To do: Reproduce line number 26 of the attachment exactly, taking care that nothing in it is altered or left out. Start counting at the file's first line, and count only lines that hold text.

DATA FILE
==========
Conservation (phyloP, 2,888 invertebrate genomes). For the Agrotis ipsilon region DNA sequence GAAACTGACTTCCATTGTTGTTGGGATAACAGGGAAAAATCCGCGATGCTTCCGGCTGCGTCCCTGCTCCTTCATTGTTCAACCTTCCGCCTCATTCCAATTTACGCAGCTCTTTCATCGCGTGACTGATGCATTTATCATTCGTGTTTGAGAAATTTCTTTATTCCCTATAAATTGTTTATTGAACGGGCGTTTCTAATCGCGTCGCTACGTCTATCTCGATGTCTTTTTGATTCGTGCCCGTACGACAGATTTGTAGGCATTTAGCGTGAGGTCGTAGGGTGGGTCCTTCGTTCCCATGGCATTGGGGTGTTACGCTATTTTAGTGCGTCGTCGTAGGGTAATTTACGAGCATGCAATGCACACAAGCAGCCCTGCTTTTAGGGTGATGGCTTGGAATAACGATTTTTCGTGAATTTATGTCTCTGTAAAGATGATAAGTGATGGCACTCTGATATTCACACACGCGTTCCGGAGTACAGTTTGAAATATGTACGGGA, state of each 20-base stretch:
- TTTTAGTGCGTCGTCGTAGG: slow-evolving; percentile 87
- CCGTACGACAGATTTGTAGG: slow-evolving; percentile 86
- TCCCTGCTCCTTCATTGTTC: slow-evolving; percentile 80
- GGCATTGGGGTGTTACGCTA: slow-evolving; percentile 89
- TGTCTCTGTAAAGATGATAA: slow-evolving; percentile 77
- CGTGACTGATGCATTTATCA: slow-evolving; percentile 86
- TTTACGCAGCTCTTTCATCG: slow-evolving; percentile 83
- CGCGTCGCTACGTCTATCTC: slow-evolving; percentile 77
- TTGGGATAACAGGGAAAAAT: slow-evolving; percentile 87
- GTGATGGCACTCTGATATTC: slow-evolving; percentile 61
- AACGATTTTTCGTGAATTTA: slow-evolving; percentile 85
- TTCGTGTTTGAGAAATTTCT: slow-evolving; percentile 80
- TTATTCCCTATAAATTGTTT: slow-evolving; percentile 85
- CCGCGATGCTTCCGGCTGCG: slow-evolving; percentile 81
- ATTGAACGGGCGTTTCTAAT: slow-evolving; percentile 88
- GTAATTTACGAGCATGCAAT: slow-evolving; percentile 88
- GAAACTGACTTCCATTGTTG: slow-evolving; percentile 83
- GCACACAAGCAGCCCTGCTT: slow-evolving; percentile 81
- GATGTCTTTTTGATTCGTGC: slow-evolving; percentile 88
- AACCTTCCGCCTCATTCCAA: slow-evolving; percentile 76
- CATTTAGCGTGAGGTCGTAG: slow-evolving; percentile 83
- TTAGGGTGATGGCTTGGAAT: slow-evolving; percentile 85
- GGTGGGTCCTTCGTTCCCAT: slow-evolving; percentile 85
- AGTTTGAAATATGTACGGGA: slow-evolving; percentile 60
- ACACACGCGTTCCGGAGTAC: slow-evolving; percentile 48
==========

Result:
- ACACACGCGTTCCGGAGTAC: slow-evolving; percentile 48